I have the same issue

Biggest bill after the mortgage is feed for livestock and dogs and it’s a toss up between utility bills and fuel and cell phone. I could spend less on the cell phone bill when my contract runs out – I’ll have to shop around – I’ve been with T-Mobile for a long time and been an excellent customer so if I do need a little slack from time to time, they are happy to give it to me. If I get into a crunch, that comes in very handy to not have service cut, and I’ve had that happen once or twice in the past, especially after I kicked the ex out and was paying for his contract as well as his mother’s until T-Mobile told me how to have someone else take over the contract – they really were very helpful.

I shopped around for insurance and found that State Farm beats everyone else so I’m sticking with them – been a client since 2001.

I also have cable which runs me $40 and that’s my entertainment, between that and the $8 Netflix DVDs. No premium channels etc. I’m considering going over-the-air, so I’d need a converter box and antenna etc since my TV is not digital.

I do need to work more on spending less on fast food – it’s a toss up at this point since it costs less to grab fast food than it does to cook from scratch. As well as not impacting on time. Its hard to beat spending $1 for a sausage biscuit in the morning which sates my appetite and then I don’t eat until I head home at 6pm since I don’t get hungry. If I eat cereal, I’m starving within 2 hours. Same with cooked oatmeal (even using steel cut which does have a better texture).

I do plan to downsize the dogs – but again, I run up against who do I get pups from when I need them since there are not very many breeders who breed for working ability in Tervs and Icelandics. It’s cheaper for me to breed what I’m looking for since I have a decent market for the pet quality or companion pups. Same applies to my LGDs, I have specific goals and its a chunk of change to lay out $800 – $1200 for a pup coming from good working lines, on a working farm, where health and temperament checks are standard.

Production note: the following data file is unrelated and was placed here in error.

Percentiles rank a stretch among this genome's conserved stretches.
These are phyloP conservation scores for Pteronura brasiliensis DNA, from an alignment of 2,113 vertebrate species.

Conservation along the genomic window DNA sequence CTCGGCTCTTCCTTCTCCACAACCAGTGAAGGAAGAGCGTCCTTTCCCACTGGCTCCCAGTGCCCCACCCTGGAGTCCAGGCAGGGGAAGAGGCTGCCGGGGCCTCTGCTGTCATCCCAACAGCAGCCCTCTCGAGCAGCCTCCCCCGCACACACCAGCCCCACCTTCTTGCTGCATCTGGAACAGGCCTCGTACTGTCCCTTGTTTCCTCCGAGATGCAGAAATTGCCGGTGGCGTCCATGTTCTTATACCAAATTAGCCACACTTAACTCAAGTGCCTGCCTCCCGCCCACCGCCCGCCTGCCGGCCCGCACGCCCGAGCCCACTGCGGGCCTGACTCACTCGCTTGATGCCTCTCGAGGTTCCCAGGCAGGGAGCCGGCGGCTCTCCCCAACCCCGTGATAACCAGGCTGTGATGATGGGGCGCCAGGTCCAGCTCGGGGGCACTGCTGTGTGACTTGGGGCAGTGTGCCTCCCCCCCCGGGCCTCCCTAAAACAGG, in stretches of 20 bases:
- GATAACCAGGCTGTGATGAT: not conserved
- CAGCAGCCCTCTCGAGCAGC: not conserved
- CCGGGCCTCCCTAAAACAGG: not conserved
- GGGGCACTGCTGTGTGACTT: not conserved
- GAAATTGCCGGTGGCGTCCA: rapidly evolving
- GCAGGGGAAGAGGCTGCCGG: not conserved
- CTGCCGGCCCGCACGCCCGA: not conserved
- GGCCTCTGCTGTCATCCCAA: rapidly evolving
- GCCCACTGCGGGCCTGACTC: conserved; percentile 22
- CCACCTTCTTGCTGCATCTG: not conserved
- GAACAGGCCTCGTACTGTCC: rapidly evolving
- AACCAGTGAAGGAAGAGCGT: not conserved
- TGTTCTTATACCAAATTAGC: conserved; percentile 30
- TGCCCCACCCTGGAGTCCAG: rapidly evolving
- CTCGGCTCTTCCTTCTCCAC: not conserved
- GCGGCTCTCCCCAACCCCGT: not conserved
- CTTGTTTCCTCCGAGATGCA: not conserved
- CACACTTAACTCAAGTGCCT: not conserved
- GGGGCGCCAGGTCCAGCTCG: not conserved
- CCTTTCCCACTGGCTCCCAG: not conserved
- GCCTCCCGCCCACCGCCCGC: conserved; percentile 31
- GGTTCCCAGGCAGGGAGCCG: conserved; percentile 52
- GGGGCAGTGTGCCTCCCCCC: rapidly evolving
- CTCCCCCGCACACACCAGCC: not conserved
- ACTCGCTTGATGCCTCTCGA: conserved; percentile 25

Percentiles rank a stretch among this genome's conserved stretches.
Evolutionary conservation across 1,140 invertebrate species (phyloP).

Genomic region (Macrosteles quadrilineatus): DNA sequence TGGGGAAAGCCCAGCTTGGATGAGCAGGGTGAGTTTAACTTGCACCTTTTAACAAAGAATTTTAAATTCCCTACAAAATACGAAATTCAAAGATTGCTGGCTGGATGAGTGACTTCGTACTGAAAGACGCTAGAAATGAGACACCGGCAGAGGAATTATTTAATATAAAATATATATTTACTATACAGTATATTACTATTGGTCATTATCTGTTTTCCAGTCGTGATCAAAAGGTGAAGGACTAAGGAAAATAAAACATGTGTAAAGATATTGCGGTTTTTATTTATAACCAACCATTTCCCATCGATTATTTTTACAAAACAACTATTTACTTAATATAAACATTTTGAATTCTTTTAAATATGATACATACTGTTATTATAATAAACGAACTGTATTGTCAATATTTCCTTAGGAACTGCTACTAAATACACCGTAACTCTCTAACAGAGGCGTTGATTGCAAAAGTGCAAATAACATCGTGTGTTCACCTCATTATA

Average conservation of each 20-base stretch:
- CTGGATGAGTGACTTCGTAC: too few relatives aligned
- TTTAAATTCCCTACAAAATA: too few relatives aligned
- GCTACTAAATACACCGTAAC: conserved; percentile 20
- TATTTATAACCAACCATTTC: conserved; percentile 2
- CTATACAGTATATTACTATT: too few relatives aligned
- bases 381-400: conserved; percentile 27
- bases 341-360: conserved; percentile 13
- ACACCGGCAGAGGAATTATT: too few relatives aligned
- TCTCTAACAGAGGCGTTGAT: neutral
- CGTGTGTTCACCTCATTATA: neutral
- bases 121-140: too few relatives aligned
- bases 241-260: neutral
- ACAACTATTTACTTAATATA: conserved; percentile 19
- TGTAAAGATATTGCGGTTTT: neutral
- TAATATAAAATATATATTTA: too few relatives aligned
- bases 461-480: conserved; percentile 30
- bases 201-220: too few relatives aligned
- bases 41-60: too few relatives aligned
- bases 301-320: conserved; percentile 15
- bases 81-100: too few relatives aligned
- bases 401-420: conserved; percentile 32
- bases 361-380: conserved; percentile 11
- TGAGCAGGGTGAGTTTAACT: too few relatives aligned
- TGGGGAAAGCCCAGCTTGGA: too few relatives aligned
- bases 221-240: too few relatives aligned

There are some days I just want to bury my head in the sand, until common sense reasserts itself and I realize that I’m further ahead than I was last year and really, having my mortgage paid off in 9 years is just NOT that awful, when all is said and done.

IF my sheep sales are mainly meat this year, that’s fine too – it would be nice to sell breeding stock – however, I’ll be delighted to have them pay for themselves and their feed for a year, regardless. Knowing I have my hay paid for through the winter goes a long way to reducing my stress level. And if the sheep could be nice enough to pay for one or two or even *fingers and toes crossed* 3 extra mortgage payments each year, I’ll be ecstatic.